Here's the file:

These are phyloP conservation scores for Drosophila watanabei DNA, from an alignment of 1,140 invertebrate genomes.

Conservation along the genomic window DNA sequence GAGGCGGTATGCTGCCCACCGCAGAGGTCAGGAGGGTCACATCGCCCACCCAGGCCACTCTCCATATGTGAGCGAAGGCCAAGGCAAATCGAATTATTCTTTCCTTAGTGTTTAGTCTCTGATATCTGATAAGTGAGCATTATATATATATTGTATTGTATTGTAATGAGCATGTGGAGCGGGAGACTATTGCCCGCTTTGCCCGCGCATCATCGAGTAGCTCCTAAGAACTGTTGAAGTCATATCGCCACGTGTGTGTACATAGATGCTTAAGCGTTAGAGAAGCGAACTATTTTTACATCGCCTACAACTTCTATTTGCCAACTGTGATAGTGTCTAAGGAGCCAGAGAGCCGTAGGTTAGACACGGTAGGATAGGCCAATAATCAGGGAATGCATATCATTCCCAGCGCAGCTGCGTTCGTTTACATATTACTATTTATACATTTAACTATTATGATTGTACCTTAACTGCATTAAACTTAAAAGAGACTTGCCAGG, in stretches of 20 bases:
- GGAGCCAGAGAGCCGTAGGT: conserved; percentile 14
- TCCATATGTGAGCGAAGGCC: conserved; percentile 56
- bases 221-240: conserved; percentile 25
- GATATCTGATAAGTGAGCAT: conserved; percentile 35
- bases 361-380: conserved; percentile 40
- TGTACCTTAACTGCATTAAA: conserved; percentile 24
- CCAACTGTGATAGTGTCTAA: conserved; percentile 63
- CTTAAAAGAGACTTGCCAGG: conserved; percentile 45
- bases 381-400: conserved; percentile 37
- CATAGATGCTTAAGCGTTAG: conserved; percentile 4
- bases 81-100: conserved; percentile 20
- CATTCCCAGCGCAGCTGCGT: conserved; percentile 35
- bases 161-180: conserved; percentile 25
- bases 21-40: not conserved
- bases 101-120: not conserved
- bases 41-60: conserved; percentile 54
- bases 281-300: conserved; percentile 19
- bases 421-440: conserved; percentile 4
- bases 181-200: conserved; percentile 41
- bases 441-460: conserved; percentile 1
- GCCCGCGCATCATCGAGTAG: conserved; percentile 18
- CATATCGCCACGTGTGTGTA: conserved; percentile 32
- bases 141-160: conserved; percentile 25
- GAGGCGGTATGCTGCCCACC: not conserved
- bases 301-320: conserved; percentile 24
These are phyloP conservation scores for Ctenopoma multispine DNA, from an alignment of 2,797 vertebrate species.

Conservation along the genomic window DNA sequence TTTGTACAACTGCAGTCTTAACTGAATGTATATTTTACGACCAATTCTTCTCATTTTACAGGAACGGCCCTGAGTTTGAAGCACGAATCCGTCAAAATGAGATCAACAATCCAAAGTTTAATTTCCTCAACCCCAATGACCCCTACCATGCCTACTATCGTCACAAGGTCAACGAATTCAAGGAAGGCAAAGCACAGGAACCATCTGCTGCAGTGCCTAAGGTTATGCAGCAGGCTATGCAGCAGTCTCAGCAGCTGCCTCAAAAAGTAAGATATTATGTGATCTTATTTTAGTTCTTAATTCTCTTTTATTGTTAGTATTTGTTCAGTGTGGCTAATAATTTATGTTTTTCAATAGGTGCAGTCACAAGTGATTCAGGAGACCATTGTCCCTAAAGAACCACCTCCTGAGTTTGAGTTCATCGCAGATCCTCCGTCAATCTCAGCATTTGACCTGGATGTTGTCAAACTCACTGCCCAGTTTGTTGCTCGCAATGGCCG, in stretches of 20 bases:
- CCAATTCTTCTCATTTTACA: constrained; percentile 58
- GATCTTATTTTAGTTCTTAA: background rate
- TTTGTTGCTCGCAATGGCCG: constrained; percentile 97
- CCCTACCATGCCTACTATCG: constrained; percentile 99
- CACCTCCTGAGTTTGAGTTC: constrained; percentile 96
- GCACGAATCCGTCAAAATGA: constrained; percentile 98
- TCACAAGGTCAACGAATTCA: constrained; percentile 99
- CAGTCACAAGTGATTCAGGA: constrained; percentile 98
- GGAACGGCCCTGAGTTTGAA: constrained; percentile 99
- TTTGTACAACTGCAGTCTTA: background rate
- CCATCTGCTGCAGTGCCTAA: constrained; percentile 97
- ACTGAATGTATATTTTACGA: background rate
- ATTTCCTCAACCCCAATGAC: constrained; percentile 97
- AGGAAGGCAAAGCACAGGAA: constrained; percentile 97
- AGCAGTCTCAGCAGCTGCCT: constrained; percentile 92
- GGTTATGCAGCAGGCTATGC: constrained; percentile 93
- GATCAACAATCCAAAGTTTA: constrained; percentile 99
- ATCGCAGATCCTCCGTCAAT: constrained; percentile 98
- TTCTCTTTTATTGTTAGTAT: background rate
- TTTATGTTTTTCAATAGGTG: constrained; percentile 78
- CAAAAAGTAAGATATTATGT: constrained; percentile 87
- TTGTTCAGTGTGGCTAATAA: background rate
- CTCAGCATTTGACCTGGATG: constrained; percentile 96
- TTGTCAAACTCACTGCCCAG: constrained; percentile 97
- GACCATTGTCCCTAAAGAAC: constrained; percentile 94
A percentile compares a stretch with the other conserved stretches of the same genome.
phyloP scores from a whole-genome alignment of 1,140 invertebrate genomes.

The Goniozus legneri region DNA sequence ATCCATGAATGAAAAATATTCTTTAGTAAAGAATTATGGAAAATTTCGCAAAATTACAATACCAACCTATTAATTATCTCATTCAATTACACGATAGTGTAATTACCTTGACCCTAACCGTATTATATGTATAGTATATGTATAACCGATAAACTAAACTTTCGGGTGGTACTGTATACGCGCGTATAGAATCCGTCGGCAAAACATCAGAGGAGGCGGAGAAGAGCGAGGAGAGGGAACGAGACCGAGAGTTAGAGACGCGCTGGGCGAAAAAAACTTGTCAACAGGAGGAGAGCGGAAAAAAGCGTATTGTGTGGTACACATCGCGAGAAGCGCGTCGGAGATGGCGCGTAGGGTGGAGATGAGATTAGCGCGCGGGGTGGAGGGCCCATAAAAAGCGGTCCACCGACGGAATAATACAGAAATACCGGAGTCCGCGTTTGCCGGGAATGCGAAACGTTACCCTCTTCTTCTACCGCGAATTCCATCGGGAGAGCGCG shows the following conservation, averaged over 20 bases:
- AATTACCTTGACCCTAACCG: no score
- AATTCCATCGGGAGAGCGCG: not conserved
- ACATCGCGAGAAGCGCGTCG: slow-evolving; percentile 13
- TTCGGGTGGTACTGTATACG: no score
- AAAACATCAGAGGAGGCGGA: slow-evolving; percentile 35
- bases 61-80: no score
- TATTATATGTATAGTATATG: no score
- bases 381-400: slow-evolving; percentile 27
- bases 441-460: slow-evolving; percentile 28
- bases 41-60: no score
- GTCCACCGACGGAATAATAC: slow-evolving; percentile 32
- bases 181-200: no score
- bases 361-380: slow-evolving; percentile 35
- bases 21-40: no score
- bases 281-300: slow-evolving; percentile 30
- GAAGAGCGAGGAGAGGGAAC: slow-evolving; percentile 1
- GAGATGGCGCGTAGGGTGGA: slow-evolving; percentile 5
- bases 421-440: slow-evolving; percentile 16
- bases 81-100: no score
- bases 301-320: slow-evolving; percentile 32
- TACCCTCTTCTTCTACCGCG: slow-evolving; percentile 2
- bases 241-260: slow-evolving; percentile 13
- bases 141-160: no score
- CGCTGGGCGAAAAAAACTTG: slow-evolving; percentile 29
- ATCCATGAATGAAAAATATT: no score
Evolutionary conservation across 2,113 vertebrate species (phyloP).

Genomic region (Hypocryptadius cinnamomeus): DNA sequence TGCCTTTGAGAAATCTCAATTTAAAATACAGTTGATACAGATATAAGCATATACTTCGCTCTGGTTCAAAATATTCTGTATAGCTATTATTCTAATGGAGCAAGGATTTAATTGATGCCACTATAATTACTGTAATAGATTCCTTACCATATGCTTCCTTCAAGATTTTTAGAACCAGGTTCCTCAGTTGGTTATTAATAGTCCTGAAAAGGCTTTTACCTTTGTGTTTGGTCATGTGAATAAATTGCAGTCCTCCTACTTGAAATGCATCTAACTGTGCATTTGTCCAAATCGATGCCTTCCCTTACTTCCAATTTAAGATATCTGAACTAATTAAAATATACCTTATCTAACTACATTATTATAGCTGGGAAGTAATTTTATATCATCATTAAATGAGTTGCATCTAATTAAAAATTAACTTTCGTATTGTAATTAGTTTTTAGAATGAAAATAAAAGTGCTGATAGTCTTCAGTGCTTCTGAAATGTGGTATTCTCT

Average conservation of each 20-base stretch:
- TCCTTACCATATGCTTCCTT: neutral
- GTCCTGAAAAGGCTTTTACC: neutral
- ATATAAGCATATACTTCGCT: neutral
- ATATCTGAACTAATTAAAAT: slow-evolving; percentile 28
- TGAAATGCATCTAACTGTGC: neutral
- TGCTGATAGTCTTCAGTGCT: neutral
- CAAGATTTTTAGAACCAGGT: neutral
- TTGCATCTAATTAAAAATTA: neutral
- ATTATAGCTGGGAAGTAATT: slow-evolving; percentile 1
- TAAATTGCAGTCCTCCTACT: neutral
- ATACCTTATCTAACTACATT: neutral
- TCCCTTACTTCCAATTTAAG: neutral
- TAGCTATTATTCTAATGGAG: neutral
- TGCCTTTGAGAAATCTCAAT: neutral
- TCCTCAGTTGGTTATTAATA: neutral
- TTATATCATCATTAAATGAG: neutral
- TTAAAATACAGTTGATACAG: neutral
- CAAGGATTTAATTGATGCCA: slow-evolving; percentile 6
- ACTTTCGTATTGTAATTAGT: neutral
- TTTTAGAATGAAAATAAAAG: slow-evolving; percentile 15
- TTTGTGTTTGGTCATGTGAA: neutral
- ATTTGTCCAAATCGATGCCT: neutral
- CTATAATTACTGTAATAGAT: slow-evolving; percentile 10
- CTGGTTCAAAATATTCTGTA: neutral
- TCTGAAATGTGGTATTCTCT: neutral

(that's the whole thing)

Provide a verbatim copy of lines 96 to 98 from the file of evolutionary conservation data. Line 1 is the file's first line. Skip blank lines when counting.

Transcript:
- ATACCTTATCTAACTACATT: neutral
- TCCCTTACTTCCAATTTAAG: neutral
- TAGCTATTATTCTAATGGAG: neutral